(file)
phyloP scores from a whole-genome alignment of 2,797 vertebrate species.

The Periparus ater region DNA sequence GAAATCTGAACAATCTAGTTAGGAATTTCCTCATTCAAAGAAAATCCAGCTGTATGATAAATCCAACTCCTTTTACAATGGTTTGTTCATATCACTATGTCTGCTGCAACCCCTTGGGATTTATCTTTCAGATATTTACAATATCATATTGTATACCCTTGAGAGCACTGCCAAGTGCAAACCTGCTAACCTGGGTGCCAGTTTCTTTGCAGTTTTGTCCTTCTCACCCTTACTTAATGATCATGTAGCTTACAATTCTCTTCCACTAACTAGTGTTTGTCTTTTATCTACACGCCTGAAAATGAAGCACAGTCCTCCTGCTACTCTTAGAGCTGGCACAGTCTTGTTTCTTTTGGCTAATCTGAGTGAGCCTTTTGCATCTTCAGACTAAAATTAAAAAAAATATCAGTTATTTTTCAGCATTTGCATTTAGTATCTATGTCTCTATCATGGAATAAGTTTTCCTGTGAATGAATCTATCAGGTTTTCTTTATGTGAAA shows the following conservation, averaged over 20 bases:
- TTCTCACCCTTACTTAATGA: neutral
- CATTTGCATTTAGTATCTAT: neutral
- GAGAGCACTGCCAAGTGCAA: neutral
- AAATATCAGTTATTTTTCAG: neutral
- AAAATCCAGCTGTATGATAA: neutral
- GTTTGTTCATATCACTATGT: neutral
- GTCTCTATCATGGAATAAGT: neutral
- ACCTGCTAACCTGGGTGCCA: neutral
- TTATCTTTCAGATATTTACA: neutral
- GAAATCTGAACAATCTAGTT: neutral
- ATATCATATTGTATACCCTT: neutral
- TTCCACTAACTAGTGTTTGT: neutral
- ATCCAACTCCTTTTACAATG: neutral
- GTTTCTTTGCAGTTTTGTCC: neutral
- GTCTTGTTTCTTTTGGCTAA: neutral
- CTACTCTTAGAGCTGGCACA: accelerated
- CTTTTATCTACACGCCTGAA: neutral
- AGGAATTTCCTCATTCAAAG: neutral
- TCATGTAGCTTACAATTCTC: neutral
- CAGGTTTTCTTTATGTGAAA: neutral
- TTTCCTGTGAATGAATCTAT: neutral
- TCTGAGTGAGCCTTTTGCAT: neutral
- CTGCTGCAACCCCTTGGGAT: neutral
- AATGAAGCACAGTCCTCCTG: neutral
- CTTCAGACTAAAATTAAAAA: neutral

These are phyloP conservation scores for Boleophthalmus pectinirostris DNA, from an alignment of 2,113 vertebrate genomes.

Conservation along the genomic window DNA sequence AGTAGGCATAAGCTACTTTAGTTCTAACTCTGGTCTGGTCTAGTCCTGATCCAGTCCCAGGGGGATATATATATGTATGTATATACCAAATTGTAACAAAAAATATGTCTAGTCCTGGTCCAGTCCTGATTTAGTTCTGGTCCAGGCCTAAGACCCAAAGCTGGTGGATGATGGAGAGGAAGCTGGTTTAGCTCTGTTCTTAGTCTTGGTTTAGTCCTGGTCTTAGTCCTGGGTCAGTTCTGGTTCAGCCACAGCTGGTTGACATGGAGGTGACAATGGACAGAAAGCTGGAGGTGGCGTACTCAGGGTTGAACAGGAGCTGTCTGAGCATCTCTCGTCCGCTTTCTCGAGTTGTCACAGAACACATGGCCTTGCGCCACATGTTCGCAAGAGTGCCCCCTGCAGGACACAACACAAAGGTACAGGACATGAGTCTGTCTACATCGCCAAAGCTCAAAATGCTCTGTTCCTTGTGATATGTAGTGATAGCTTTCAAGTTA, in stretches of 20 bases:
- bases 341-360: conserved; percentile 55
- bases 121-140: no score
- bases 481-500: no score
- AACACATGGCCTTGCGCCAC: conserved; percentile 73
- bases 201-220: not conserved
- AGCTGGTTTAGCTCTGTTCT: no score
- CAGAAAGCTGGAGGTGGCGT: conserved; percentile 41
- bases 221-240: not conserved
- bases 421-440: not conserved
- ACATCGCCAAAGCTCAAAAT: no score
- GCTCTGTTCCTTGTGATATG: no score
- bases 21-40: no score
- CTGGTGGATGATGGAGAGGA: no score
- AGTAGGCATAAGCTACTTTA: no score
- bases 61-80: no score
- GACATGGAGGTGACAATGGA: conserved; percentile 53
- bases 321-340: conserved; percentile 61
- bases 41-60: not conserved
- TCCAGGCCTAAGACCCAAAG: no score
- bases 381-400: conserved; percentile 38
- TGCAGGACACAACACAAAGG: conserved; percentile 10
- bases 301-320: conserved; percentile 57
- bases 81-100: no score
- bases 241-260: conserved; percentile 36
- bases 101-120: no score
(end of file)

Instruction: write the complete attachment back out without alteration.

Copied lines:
phyloP scores from a whole-genome alignment of 2,797 vertebrate species.

The Periparus ater region DNA sequence GAAATCTGAACAATCTAGTTAGGAATTTCCTCATTCAAAGAAAATCCAGCTGTATGATAAATCCAACTCCTTTTACAATGGTTTGTTCATATCACTATGTCTGCTGCAACCCCTTGGGATTTATCTTTCAGATATTTACAATATCATATTGTATACCCTTGAGAGCACTGCCAAGTGCAAACCTGCTAACCTGGGTGCCAGTTTCTTTGCAGTTTTGTCCTTCTCACCCTTACTTAATGATCATGTAGCTTACAATTCTCTTCCACTAACTAGTGTTTGTCTTTTATCTACACGCCTGAAAATGAAGCACAGTCCTCCTGCTACTCTTAGAGCTGGCACAGTCTTGTTTCTTTTGGCTAATCTGAGTGAGCCTTTTGCATCTTCAGACTAAAATTAAAAAAAATATCAGTTATTTTTCAGCATTTGCATTTAGTATCTATGTCTCTATCATGGAATAAGTTTTCCTGTGAATGAATCTATCAGGTTTTCTTTATGTGAAA shows the following conservation, averaged over 20 bases:
- TTCTCACCCTTACTTAATGA: neutral
- CATTTGCATTTAGTATCTAT: neutral
- GAGAGCACTGCCAAGTGCAA: neutral
- AAATATCAGTTATTTTTCAG: neutral
- AAAATCCAGCTGTATGATAA: neutral
- GTTTGTTCATATCACTATGT: neutral
- GTCTCTATCATGGAATAAGT: neutral
- ACCTGCTAACCTGGGTGCCA: neutral
- TTATCTTTCAGATATTTACA: neutral
- GAAATCTGAACAATCTAGTT: neutral
- ATATCATATTGTATACCCTT: neutral
- TTCCACTAACTAGTGTTTGT: neutral
- ATCCAACTCCTTTTACAATG: neutral
- GTTTCTTTGCAGTTTTGTCC: neutral
- GTCTTGTTTCTTTTGGCTAA: neutral
- CTACTCTTAGAGCTGGCACA: accelerated
- CTTTTATCTACACGCCTGAA: neutral
- AGGAATTTCCTCATTCAAAG: neutral
- TCATGTAGCTTACAATTCTC: neutral
- CAGGTTTTCTTTATGTGAAA: neutral
- TTTCCTGTGAATGAATCTAT: neutral
- TCTGAGTGAGCCTTTTGCAT: neutral
- CTGCTGCAACCCCTTGGGAT: neutral
- AATGAAGCACAGTCCTCCTG: neutral
- CTTCAGACTAAAATTAAAAA: neutral

These are phyloP conservation scores for Boleophthalmus pectinirostris DNA, from an alignment of 2,113 vertebrate genomes.

Conservation along the genomic window DNA sequence AGTAGGCATAAGCTACTTTAGTTCTAACTCTGGTCTGGTCTAGTCCTGATCCAGTCCCAGGGGGATATATATATGTATGTATATACCAAATTGTAACAAAAAATATGTCTAGTCCTGGTCCAGTCCTGATTTAGTTCTGGTCCAGGCCTAAGACCCAAAGCTGGTGGATGATGGAGAGGAAGCTGGTTTAGCTCTGTTCTTAGTCTTGGTTTAGTCCTGGTCTTAGTCCTGGGTCAGTTCTGGTTCAGCCACAGCTGGTTGACATGGAGGTGACAATGGACAGAAAGCTGGAGGTGGCGTACTCAGGGTTGAACAGGAGCTGTCTGAGCATCTCTCGTCCGCTTTCTCGAGTTGTCACAGAACACATGGCCTTGCGCCACATGTTCGCAAGAGTGCCCCCTGCAGGACACAACACAAAGGTACAGGACATGAGTCTGTCTACATCGCCAAAGCTCAAAATGCTCTGTTCCTTGTGATATGTAGTGATAGCTTTCAAGTTA, in stretches of 20 bases:
- bases 341-360: conserved; percentile 55
- bases 121-140: no score
- bases 481-500: no score
- AACACATGGCCTTGCGCCAC: conserved; percentile 73
- bases 201-220: not conserved
- AGCTGGTTTAGCTCTGTTCT: no score
- CAGAAAGCTGGAGGTGGCGT: conserved; percentile 41
- bases 221-240: not conserved
- bases 421-440: not conserved
- ACATCGCCAAAGCTCAAAAT: no score
- GCTCTGTTCCTTGTGATATG: no score
- bases 21-40: no score
- CTGGTGGATGATGGAGAGGA: no score
- AGTAGGCATAAGCTACTTTA: no score
- bases 61-80: no score
- GACATGGAGGTGACAATGGA: conserved; percentile 53
- bases 321-340: conserved; percentile 61
- bases 41-60: not conserved
- TCCAGGCCTAAGACCCAAAG: no score
- bases 381-400: conserved; percentile 38
- TGCAGGACACAACACAAAGG: conserved; percentile 10
- bases 301-320: conserved; percentile 57
- bases 81-100: no score
- bases 241-260: conserved; percentile 36
- bases 101-120: no score